The new online feature was recently launched by Suncorp's insurance arm, which includes AAMI, to enable consumers to easily obtain home and contents insurance quotes by filling out an online form.
But here's the catch: Some of the answers to questions about homes were pre-populated, or pre-filled, based on past quotes filled in by customers (actual or potential), building records, or locations – exposing details about consumers' homes to anyone putting in their address, The Sydney Morning Herald reported.
Private details that were publicly exposed included whether a house had deadlocks, key-operated locks on windows, and burglar alarms, and smoke detectors.
Privacy advocates were angered by the lapse, saying the online feature would become a treasure trove for criminals on the hunt for homes they could easily break into. Customers were just as peeved, voicing their complaints directly to the company and on social media, SMH said.
"@AAMI you have a potential privacy issue. If you do a home insurance quote... it spits out details of the home including security details like alarms, locks etc.," Melbourne-based Pratik Khasnabis wrote to AAMI on Twitter.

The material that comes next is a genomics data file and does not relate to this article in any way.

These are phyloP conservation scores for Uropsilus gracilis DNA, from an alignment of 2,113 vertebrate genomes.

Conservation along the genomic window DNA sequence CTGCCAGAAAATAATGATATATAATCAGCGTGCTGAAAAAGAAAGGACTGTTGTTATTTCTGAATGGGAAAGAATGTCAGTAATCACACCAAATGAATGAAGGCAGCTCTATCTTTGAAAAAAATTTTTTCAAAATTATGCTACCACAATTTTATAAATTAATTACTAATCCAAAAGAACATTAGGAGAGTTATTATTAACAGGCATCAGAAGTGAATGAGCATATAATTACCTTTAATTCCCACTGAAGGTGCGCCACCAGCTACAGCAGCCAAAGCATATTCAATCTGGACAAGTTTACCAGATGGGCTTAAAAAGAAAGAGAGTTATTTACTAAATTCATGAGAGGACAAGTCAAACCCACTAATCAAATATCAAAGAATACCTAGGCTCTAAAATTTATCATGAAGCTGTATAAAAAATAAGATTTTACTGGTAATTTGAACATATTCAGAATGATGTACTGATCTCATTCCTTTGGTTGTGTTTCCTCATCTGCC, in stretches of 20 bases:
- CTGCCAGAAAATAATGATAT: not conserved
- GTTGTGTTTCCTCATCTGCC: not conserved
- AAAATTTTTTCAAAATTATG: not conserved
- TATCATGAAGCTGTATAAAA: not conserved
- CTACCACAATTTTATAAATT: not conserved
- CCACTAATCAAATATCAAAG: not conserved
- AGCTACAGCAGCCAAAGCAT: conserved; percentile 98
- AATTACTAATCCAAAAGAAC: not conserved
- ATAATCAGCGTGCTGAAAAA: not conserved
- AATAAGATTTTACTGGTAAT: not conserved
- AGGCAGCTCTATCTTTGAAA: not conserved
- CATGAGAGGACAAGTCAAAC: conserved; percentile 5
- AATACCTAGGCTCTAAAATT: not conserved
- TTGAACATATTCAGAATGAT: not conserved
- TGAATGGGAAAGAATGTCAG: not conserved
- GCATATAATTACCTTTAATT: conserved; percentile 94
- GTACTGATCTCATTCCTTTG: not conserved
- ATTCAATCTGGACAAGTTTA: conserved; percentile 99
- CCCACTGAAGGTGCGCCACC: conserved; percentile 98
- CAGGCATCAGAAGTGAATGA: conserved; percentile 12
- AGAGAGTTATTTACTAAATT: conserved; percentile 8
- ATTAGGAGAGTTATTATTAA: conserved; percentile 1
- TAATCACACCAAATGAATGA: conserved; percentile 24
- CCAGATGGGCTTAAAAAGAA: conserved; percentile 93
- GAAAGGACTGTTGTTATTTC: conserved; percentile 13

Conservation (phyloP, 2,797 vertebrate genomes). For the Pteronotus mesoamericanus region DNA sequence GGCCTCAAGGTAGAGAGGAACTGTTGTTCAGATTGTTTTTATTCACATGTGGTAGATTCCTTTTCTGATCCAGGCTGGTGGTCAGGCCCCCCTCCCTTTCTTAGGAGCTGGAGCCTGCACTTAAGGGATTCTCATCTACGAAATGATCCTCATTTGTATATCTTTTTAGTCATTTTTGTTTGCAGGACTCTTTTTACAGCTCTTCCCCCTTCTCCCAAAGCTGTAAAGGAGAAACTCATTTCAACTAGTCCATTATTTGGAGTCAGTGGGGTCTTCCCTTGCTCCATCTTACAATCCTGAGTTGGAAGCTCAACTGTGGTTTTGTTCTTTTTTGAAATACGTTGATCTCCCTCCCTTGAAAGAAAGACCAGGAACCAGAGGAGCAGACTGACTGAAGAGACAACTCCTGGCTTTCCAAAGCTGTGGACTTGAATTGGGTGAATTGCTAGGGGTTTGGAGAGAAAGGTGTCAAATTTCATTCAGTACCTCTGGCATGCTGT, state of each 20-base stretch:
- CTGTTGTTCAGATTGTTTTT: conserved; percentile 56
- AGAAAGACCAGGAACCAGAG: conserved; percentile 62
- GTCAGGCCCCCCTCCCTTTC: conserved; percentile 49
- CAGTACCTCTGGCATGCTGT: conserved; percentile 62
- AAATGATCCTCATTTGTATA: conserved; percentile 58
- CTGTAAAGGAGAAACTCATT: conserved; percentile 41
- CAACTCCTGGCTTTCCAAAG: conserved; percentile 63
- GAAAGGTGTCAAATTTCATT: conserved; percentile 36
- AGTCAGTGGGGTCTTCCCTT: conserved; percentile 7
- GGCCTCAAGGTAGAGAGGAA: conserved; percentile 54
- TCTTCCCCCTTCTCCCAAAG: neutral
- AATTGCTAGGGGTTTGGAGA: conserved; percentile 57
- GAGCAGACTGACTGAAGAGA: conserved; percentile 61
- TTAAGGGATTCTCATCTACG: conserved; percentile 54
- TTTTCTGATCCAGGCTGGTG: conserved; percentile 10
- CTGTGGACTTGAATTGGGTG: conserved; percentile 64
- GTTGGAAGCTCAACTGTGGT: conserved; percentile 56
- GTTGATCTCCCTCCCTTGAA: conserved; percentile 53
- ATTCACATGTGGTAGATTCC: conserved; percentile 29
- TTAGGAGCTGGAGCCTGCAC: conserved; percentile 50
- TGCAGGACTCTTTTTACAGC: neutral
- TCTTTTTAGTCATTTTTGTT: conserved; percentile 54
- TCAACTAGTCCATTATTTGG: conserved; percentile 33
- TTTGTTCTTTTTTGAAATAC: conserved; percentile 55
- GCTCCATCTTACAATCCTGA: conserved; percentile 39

"I called AAMI this morning to lodge a complaint, get my details removed, and have this reviewed in general," another consumer, going by the online alias "Gnarl," wrote on Australian online broadband forum Whirlpool. "They are 'escalating' the request and 'waiting to see if other people feel there is an issue too.' I think they are pretty aware of this topic."
Monday afternoon, a Suncorp spokesperson said, "Suncorp has suspended a trial online quoting system following customer concerns." He said that the feature was originally designed "to remove customer confusion," and “is now under review."
The pre-filled information was based on data “collected from customer quotes lodged over the years," the insurer said. "The system asked customers to check this information and edit it if it was inaccurate, or add it in if we didn't have it."
Suncorp said that since the pre-filled information related to buildings, it did "not contain any personally identifiable information." But if any information is determined to be personally identifiable, an investigation can be conducted by Australia's privacy commissioner to find out whether the Privacy Act had been breached, SMH reported.
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